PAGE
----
A college living space.

The list of stuff you’re told to buy when sending your kid off to college is long, and it adds up fast—but some of it’s unnecessary. Focus on the basics for a student living in a small dorm room or that first apartment to make packing easier and save money. And don’t be tempted to go overboard.

“Most students bring too much stuff. Too many clothes, shoes, and comfort items,” says Mike Glowacki, assistant to the director of resident life at the University of Maryland. “Parents want to have their children ready to go. But think of everything your child needs and cut it by 25 percent or so.”


Start by searching the college’s website to find out what each room offers and whether students have access to a communal refrigerator and microwave. Check the list of prohibited items, such as extension cords, halogen lamps, electric blankets, toaster ovens, and space heaters. Rule of thumb: Leave items at home if they present a safety hazard or an annoyance to others, or if they can damage a room or its furnishings.

Students should get in touch with roommates to find out what they’re bringing and arrange to share things, when possible, to save space and money. 

For a student sharing an apartment off campus, save by divvying up the essentials with roommates (one buys the coffee maker, another buys a microwave). And keep this in mind: The more you buy now, the more you will have to lug back home at the end of the school year or pay to put in storage.

Here’s what you need and what you don’t.

What to Buy

Bath towels. Expensive towels that’ll look great for many years might be wasted on the young. Choose thicker but affordable towels for their absorbency. If your child uses products for treating acne, buy inexpensive white towels. The benzoyl peroxide in acne creams and gels bleaches colors towels, leaving orange blotches. Another option is towels that resist bleaching, such as the L.L.Bean Premium Cotton Towels that we tested. But know that bleach-resistant towels are not cheap.

Sheets. For dorm living, check the size of the bed online. Most dorm beds are 5 inches longer than the standard twin, so regular twin sheets won’t fit. You’ll need XL twin sheets and a longer mattress cover, too, along with a comforter or blankets. Sheets that are 100 percent cotton are your best choice.

Cotton-polyester blends also work well, but skip microfiber because it isn’t as breathable as other fabrics and can make you feel hot while sleeping. Jersey sheets can stretch out after just a few washings.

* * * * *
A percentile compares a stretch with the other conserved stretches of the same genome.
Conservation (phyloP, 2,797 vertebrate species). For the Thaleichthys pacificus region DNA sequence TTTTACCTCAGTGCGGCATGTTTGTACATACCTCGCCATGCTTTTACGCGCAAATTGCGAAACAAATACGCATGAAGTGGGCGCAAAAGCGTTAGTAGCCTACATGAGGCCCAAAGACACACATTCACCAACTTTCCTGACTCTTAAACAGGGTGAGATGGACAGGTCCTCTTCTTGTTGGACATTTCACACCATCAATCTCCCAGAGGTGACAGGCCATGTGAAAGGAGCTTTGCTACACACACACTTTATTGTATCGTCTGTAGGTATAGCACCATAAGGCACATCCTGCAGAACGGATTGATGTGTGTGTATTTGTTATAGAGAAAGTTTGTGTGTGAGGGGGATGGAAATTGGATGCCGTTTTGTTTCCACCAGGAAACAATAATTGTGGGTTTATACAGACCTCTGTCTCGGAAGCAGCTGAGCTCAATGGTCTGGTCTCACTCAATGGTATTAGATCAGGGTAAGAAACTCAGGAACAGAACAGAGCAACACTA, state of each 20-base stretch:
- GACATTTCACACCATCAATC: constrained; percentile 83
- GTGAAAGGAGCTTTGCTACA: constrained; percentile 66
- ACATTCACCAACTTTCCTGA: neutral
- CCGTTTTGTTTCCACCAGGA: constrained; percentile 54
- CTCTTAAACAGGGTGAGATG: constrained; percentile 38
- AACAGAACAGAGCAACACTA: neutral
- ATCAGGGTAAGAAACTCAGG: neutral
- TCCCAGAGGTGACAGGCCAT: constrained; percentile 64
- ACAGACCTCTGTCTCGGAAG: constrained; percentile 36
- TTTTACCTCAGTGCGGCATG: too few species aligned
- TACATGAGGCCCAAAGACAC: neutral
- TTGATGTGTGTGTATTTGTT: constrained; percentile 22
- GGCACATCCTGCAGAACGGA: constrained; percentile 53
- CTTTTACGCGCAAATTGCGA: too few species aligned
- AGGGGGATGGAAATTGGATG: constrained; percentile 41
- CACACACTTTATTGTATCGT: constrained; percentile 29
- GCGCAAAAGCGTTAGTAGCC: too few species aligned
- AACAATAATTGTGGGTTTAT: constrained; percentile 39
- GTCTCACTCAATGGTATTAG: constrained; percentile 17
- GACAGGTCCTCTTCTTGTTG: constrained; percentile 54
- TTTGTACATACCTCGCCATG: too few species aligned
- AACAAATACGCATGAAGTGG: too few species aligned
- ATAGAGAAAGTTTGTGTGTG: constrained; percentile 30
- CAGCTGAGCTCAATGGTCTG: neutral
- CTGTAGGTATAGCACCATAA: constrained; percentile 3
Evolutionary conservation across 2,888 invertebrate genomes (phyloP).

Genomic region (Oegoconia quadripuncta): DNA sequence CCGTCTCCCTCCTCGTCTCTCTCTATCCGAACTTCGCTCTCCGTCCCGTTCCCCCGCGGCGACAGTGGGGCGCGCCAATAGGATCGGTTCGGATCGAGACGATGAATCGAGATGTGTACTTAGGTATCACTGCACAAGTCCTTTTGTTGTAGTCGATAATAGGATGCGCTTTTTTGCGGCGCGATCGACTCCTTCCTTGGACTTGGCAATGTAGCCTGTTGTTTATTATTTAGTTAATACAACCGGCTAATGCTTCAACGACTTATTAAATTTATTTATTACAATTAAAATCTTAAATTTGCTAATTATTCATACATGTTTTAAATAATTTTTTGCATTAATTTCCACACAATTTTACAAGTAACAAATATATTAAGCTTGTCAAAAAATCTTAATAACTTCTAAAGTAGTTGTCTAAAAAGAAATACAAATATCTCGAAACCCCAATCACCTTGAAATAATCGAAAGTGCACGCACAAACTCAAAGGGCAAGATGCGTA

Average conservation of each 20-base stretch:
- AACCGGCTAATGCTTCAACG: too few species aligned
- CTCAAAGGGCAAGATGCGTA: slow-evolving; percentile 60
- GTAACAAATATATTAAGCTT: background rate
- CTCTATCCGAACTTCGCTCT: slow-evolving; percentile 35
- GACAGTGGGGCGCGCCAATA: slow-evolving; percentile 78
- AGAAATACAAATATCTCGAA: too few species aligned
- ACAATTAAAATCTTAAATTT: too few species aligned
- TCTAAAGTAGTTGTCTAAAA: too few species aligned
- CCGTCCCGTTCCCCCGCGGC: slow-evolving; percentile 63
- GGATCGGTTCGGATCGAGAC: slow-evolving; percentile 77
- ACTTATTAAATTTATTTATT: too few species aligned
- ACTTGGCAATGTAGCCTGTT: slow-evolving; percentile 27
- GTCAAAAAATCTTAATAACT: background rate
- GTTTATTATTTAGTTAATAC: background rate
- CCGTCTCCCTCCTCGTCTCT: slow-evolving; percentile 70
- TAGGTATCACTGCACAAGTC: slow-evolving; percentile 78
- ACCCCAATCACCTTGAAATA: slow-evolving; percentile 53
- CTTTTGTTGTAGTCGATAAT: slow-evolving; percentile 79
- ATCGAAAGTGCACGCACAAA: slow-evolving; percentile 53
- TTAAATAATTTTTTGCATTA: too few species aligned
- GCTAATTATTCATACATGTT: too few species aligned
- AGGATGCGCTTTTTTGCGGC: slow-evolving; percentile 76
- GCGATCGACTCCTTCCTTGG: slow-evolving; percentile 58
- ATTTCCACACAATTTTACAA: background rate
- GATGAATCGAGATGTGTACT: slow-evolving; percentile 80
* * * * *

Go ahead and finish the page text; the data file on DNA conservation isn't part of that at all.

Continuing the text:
Microwave. A dorm may offer access to a communal microwave or not allow microwaves, and the apartment may already have one, so check. We buy and test small, midsized, and large countertop microwaves, which may be too big for a small space.

The small microwaves we’ve tested do not heat as evenly as the best midsized models, and they aren’t as speedy. But if counter space is limited, consider the Sharp SMC0710BB/BW, $80, and Panasonic NN-SD372SR, $150. Both can handle basics such as reheating, making popcorn, and defrosting. 

A midsized model may work in an apartment if there’s enough room on the counter. Take a look at the options in “Best Countertop Microwaves for $150 or Less.”

Coffee maker. For off-campus living, you’ll find a number of impressive drip coffee makers in our ratings that cost well under $100, like the Hamilton Beach 12-cup Programmable 49465, $25.

Single-serve coffee makers let you brew coffee right in your travel mug, but keep in mind that replenishing the coffee pods can cost more than buying regular ground coffee or beans. All our top-performing single-serve machines cost more than $100, with the exception of the Hamilton Beach FlexBrew 49988, $80. Our coffee maker ratings provide all the details.

What to Wait On

Minifridge. A compact refrigerator may be a waste for someone with a good meal plan, but others put this in the essential category for a dorm room. If there isn’t a communal refrigerator, check the school’s policy—some allow only rentals. Your student could split the cost of a rental with a roommate, but consider waiting a few weeks into the school year to see whether a fridge is necessary. If so, order online and have it shipped straight to the dorm.

Humidifier. If your child complains that the dorm room or apartment bedroom gets hot and dry in winter, order a small humidifier, such as the $30 Honeywell HUL520, online. Remind your student that a humidifier needs to be cleaned after every use to prevent bacteria from building up.

What to Skip

Iron. There’s little time or space to iron, and you probably worry more about the wrinkled, rumpled look than they do. For the student who does seem to care, pack a spray bottle of Downy Wrinkle Releaser Plus. It did the trick in our tests.

Expensive bedding and decorative pillows. The extra pillows eat up valuable space. Fancy sheets and comforters may get ruined when washed, or they may be easily stained by food.  

Extra set of sheets. Buying them assumes the sheets will be changed regularly. From our experience, college students are busy and change sheets when they finally do laundry, then put the same set of sheets right back on the bed.

Alarm clock. Essential to you but a relic to college students. Your child can set the alarm on his or her smartphone.